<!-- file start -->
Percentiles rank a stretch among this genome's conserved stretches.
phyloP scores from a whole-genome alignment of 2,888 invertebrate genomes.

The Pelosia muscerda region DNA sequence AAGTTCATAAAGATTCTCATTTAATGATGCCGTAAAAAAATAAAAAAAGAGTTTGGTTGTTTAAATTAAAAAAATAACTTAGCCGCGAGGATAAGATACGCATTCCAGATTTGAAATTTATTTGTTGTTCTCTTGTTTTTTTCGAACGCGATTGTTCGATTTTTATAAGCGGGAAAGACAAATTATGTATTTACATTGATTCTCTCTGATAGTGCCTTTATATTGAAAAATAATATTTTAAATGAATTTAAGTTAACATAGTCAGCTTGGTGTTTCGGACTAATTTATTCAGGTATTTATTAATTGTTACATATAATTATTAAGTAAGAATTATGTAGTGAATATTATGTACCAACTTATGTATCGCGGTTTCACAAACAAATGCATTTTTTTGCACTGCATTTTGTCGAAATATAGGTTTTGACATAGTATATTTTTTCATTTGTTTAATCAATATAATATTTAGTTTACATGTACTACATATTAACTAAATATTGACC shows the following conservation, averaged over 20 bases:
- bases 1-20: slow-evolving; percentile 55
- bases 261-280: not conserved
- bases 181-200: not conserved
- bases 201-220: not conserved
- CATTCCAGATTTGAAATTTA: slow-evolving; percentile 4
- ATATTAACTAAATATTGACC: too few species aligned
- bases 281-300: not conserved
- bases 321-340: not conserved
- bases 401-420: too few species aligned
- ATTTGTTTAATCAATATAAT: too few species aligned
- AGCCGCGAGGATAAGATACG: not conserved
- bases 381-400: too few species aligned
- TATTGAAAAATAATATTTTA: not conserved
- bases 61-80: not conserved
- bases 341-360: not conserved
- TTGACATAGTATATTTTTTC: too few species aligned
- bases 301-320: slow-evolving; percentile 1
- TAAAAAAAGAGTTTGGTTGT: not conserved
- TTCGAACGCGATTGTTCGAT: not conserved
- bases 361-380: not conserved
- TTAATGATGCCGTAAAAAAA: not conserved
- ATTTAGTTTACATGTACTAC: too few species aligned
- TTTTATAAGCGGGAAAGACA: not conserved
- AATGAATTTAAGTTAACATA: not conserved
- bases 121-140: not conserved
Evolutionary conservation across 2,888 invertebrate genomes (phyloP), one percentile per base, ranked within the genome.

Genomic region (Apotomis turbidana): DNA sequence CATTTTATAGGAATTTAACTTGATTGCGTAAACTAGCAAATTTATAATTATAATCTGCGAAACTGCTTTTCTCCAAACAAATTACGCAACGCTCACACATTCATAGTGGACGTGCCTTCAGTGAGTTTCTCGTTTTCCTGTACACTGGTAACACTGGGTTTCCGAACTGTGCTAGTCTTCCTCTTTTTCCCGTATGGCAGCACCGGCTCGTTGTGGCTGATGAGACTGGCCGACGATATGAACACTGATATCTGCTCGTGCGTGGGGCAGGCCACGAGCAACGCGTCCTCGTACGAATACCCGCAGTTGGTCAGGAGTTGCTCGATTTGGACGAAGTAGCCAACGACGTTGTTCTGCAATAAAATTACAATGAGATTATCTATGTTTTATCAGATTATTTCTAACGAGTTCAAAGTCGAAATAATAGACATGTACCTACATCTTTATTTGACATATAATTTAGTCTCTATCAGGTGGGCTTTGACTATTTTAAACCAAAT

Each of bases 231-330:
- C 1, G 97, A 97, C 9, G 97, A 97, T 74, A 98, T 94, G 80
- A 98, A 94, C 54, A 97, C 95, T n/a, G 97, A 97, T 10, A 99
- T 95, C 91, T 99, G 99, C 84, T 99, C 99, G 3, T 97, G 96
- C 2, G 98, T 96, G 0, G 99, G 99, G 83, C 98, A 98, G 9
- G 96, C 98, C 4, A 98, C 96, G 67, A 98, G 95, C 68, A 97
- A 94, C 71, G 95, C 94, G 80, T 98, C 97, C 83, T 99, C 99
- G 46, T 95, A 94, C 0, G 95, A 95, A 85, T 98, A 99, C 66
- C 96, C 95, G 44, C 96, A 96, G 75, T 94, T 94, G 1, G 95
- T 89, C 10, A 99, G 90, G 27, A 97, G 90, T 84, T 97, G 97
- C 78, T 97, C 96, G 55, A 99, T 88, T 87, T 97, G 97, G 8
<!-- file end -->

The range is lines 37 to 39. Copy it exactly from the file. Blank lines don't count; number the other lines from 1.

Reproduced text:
- A 94, C 71, G 95, C 94, G 80, T 98, C 97, C 83, T 99, C 99
- G 46, T 95, A 94, C 0, G 95, A 95, A 85, T 98, A 99, C 66
- C 96, C 95, G 44, C 96, A 96, G 75, T 94, T 94, G 1, G 95